Bricolage in Modern Entrepreneurship
In today’s world of constant innovation and change, it is essential for any new project or problem-solving task to be addressed quickly and leanly, that is, without re-investing the wheel for each new issue that arises. This is a strong case in support of bricolage. In academia, “bricolage” is a term used to describe the process of using whatever tools and processes are immediately available.
The concept is most immediately familiar to fine artists and implies a combination of practicality and craftsmanship. The French source of our current usage meant to patch something up, but in the mid-twentieth century, it was used to describe “the sense of proceeding in an apparently disorganized and non-rational fashion, but nonetheless producing effective results.” It was favored by anthropologists, philosophers, and social commentators but, today, it begins to make its way into the practices of entrepreneurship.
Keeping businesses lean
Bricolage asks, “What do we have to work with, right now?”
For entrepreneurs who are often distracted by considering, what, “ideally,” they would do or like to have, the practice of bricolage can help to refocus thinking away from the ideal and toward the actual. In group-based situations, bricolage can help to control the scale and potential tangents of five people each trying to solve a problem from his or her own perspective.
In modern digital start-ups, bricolage was at work before anyone began to put a name to it, thanks to the “do it yourself” approach of many young, cash-strapped entrepreneurs who had to keep their businesses lean, and performed internal problem-solving out of financial necessity. (If a start-up’s budget is zero dollars, they learn to fix problems themselves instead of hiring extra assistance!)
Forms of Bricolage
In a literal sense of bricolage, an entrepreneur takes inventory of current assets (physical, financial, knowledge- and skill-based, and networking), and builds his strategy off of them exclusively, without bringing in or developing anything additional. However, in current business, bricolage may be less likely to refer to tangible assets, and it is more frequently applied to the practice of building solutions from the knowledge already available. It is the cousin to interdisciplinary work, which combines the abilities and differing perspectives of a diverse team of experts. This can circumvent, dispel, and even avoid the siloed thinking that gets in the way of innovation and profit-building.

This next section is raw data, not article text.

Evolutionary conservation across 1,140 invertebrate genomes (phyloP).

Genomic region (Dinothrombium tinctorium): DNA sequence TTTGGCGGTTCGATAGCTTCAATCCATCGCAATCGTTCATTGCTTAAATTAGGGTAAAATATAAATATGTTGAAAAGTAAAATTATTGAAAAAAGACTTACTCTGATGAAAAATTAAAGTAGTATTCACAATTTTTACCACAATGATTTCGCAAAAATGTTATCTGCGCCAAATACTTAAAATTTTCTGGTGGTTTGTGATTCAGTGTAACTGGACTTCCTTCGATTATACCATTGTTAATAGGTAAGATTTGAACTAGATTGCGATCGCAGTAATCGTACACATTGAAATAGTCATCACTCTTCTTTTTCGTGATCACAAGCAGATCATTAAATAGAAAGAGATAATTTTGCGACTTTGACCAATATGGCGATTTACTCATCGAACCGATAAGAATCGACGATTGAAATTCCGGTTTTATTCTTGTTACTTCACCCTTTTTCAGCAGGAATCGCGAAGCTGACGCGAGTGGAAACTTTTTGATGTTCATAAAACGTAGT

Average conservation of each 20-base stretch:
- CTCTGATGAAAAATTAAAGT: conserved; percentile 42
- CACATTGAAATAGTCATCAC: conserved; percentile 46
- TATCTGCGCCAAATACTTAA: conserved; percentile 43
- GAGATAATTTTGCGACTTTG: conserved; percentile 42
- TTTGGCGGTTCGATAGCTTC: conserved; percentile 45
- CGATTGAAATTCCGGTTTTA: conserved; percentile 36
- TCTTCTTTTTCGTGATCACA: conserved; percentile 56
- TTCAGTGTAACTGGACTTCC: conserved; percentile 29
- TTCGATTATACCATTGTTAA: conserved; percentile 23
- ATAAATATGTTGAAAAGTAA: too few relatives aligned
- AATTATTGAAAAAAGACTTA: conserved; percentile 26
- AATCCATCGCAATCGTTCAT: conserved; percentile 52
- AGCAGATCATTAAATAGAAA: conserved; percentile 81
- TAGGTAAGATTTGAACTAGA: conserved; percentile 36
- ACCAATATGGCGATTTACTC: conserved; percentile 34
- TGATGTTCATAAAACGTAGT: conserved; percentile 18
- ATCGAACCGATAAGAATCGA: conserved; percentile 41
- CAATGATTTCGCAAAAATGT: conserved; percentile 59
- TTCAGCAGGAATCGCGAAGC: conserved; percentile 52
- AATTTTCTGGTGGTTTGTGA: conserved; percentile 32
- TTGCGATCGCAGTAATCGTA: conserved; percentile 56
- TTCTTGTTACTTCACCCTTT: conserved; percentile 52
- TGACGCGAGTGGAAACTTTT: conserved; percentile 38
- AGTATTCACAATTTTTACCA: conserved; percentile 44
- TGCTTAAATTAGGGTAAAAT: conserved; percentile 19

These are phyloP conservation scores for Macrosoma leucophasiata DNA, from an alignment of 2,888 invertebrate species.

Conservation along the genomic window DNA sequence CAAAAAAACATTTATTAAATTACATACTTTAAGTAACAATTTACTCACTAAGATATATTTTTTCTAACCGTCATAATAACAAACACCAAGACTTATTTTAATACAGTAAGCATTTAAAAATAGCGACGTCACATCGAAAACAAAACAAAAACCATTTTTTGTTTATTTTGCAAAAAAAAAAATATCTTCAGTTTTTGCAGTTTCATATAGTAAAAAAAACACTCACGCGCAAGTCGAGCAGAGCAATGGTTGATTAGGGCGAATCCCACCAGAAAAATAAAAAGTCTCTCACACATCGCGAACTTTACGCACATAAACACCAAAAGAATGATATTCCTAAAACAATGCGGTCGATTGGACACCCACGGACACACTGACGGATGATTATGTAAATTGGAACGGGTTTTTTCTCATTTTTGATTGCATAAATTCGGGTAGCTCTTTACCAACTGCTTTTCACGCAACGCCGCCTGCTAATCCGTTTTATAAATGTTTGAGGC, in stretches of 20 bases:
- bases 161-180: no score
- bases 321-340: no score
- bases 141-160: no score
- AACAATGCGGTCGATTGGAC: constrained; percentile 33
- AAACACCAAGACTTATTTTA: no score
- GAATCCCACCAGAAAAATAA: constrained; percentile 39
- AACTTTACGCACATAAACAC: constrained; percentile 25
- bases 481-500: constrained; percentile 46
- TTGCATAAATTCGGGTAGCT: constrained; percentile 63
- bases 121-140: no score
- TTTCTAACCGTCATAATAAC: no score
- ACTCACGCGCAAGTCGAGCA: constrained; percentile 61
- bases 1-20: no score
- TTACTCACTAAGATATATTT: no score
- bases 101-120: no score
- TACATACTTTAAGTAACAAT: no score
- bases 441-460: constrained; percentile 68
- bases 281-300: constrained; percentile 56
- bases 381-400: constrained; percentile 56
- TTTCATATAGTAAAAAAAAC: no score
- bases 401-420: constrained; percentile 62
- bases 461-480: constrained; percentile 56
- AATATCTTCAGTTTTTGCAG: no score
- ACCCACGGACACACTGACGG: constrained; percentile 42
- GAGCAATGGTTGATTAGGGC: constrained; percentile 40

How to apply bricolage
Whether the discussion is of tangible assets or knowledge/skill assets, bricolage will help guide the conversation with what is available. This produces immediately applicable, cost-effective solutions better than if a conversation is left entirely open to any expensive or unlikely ideas. Additionally, bricolage can be used to maintain consistency of product and branding. This is because, by its nature, is restricted by what already exists within a business. A solution reached through bricolage-style work will be, in essence, a mash-up or remix of what that business has done before.
Bricolage can happen on a broader scale, as well—API (application program interfaces) are the digital embodiment of bricolage, allowing businesses and industries to share resources on a vast, international scale, with nearly unlimited potential applications.
Upsides of bricolage
These probably do not need to be stated/re-stated in their entirety, but they include cost effectiveness, interdisciplinary problem-solving, avoiding information silos and potential duplicate work, and maximizing existing resources and investment.
Potential downsides of bricolage
Bricolage will focus work on discovery, rather than on creation. There are inherent downsides to this, of course. A group focused too narrowly on one solution might miss another opportunity altogether.
And there is also the danger of group-think; when a project team might be focused on finding a tangible and pragmatic solution within existing parameters, they can lose the desire to debate, which is crucial to maintaining an edge in business innovation. On the other hand, a perception of limitation and scarce resources might cause too much debate over the best way to use those resources. This classic problem can too easily devolve into a disagreement that ends with no solution.
A warning to young entrepreneurs
Lastly, bricolage-style thinking within a business might face resistance if leadership or employees (or both) feel that its restrictions distort or distract from the business’s primary mission.
This might be most prevalent in new businesses, for young entrepreneurs with great personal investment in the business. For some such employees, the business mission is paramount, and they will fight any strategy or decision which may seem to dilute the mission for the sake of practicality.
Overall, bricolage as a practice might not find the best solution in every situation. However, it fills a gap and offers a necessary perspective that combines pragmatism with innovation. It should certainly have a place in the toolbox of every entrepreneur, project manager, or thoughtful employee.